Experts look at youth offenders

Associated Press
Published: 6/21/2019 9:38:41 PM
Modified: 6/21/2019 9:38:28 PM

CONCORD — New Hampshire should consider intensely serving and studying its small number of incarcerated youth as it works to implement broader reforms, two national experts told an advisory group Friday.

The New Hampshire Child Advocate’s working group on juvenile justice invited Patrick McCarthy and Jane Tewksbury to discuss their work as members of Youth Correctional Leaders for Justice, a group that promotes alternatives to youth prisons.

They praised New Hampshire for having fewer than 30 children in its youth detention center, and said it is making strides with recent legislation aimed at bolstering a comprehensive system of care for children with behavioral health challenges.

But they noted the high percentage of youth in group homes in other institutional settings, and urged state officials to focus on collaboration.

McCarthy, former president of the Annie E. Casey Foundation, a group focused on improving the well-being of children, urged state officials to see child welfare, juvenile justice, health and education as one big system instead of separate entities.

Tewksbury, a former commissioner of the Department of Youth Services in Massachusetts, agreed.

“Those kids are our kids. They don’t belong to one department. They belong to the community. They belong to their families,” she said.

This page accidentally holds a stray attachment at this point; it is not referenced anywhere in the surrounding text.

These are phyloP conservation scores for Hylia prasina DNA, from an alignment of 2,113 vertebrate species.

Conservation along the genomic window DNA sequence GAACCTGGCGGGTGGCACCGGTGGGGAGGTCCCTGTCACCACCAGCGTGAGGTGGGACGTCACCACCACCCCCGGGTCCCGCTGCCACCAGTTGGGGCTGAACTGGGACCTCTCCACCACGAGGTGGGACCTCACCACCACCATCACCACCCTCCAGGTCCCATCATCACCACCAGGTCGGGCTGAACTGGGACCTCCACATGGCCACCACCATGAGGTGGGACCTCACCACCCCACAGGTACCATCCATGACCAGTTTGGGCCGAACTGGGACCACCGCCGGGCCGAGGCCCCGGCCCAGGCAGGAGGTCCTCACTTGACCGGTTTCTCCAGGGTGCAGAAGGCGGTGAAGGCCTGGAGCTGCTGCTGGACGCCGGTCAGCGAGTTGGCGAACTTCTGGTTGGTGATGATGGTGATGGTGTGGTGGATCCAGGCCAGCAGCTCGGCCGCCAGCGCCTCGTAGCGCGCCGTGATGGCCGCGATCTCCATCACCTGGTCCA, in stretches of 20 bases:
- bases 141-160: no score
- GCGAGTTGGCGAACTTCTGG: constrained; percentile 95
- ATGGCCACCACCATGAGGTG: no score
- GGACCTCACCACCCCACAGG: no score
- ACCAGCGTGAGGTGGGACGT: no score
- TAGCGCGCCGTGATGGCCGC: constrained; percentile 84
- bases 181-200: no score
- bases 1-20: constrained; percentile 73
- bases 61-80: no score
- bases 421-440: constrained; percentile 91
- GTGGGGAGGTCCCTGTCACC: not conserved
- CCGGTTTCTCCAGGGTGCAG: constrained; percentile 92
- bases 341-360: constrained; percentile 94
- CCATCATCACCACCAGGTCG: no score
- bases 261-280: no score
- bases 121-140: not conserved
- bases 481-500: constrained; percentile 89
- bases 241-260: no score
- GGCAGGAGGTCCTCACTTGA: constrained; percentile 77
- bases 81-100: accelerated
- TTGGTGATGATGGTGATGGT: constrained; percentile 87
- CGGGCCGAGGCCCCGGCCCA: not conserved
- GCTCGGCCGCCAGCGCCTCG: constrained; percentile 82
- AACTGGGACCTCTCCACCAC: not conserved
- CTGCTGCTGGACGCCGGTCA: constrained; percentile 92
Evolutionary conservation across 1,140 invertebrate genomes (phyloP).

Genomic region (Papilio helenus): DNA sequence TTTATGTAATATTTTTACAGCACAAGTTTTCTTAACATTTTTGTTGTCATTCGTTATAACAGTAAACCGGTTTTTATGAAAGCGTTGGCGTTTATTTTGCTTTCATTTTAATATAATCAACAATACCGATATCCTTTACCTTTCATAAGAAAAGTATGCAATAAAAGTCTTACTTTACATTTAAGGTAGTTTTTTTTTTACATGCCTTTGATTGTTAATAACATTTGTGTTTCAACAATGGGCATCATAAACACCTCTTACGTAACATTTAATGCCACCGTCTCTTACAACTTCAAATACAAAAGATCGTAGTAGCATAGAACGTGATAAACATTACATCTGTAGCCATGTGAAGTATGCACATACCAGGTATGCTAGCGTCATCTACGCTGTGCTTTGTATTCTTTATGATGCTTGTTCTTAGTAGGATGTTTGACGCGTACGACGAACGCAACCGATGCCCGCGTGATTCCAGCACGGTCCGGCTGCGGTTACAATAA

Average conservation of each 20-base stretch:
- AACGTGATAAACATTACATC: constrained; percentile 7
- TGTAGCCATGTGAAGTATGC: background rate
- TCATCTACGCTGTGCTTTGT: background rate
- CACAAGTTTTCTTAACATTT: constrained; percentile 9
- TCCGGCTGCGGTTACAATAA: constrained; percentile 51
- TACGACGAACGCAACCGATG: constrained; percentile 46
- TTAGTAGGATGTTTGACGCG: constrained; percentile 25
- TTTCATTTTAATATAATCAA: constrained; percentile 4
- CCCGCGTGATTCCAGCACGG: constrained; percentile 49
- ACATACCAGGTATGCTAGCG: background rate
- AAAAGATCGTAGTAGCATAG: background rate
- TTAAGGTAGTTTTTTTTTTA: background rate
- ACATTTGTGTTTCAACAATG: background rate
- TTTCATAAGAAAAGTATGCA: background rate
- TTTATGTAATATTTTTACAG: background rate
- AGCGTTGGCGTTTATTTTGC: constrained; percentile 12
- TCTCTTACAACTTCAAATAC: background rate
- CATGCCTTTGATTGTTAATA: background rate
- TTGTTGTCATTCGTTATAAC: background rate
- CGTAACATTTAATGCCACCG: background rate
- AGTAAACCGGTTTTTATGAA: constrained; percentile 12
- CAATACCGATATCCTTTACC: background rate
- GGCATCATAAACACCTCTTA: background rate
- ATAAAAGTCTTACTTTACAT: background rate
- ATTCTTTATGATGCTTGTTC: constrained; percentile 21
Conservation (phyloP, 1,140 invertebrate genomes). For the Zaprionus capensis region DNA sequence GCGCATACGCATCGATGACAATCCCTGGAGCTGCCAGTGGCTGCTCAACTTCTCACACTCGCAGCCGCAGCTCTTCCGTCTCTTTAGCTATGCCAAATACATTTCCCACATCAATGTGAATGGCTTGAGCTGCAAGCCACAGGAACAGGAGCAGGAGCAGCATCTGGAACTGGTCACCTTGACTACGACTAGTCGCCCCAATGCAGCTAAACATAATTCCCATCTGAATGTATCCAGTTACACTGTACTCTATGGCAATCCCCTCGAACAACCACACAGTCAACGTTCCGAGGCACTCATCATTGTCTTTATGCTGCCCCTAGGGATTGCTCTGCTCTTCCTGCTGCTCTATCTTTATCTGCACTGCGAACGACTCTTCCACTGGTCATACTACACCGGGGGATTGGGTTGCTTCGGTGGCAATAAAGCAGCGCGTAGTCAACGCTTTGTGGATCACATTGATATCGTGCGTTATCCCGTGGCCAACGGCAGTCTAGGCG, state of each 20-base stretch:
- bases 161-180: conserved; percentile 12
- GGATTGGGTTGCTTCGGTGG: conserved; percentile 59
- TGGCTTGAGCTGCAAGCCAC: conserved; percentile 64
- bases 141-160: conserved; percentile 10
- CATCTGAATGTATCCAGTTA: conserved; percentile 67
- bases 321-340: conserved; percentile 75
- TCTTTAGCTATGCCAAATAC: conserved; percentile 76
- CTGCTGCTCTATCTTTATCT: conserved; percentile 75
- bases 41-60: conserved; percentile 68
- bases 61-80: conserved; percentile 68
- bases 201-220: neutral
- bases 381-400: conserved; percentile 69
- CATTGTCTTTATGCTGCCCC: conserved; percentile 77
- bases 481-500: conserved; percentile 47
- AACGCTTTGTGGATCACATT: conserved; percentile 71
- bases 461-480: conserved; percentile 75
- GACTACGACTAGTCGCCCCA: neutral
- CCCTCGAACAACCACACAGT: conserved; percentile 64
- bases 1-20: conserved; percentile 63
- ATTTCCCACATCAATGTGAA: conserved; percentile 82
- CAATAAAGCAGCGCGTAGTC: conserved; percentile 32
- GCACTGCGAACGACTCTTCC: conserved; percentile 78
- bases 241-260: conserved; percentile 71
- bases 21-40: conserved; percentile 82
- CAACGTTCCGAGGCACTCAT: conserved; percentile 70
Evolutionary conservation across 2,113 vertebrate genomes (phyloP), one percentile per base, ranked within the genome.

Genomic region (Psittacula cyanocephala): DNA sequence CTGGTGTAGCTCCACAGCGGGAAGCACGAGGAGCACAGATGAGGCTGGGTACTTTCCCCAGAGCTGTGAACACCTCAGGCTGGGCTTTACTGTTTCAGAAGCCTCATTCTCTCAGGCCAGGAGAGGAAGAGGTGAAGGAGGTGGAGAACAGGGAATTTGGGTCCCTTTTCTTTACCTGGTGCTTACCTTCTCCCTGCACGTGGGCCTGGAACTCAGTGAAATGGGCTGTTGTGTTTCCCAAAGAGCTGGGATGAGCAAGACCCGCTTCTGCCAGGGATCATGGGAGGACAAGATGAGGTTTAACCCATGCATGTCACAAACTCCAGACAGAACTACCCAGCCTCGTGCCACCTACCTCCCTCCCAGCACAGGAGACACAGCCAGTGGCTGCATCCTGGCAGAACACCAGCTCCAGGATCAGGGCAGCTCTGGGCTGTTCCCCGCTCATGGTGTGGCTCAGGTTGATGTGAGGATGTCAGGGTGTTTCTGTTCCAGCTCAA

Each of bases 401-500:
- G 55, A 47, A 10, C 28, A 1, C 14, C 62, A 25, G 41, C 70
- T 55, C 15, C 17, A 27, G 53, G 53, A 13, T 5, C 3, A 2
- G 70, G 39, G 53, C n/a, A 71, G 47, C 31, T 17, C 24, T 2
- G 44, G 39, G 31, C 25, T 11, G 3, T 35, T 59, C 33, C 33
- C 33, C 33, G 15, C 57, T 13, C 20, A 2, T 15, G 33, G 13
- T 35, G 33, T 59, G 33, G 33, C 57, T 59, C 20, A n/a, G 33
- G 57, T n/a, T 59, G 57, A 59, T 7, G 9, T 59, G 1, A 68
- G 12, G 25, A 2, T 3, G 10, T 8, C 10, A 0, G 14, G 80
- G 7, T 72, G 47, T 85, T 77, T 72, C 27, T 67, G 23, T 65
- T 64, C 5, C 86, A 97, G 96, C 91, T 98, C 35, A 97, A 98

Both said the small population at the Sununu Youth Services Center presents unique opportunities.

“You could start at the end of the system, which is incarceration in the juvenile justice system because that’s a very small number of children, and walk backward in those cases as to what parts of the system might have made a difference in keeping that child on track,” Tewksbury said.

McCarthy suggested the state select eight or 10 children at a time and focus on providing them with intense, individualized services. That not only would help those kids return home, but would provide valuable information to guide larger reform efforts, he said.

“That’s how you learn as you create a system so it’s tied to the actual needs of kids rather than what someone like me thinks a kid ought to need,” he said.

Several teenagers who live at a residential treatment facility for girls in northern New Hampshire attended Friday’s meeting. They described being moved from place to place and feeling punished for family problems.

Moira O’Neill, director of the Office of the Child Advocate, assured the teens that officials share a vision focused on ensuring they have access to mental health services and that parents have in-home support. Children surveyed at the youth detention center have expressed similar desires, she said.

“Most importantly, they told us they want us to listen to them,” she said.

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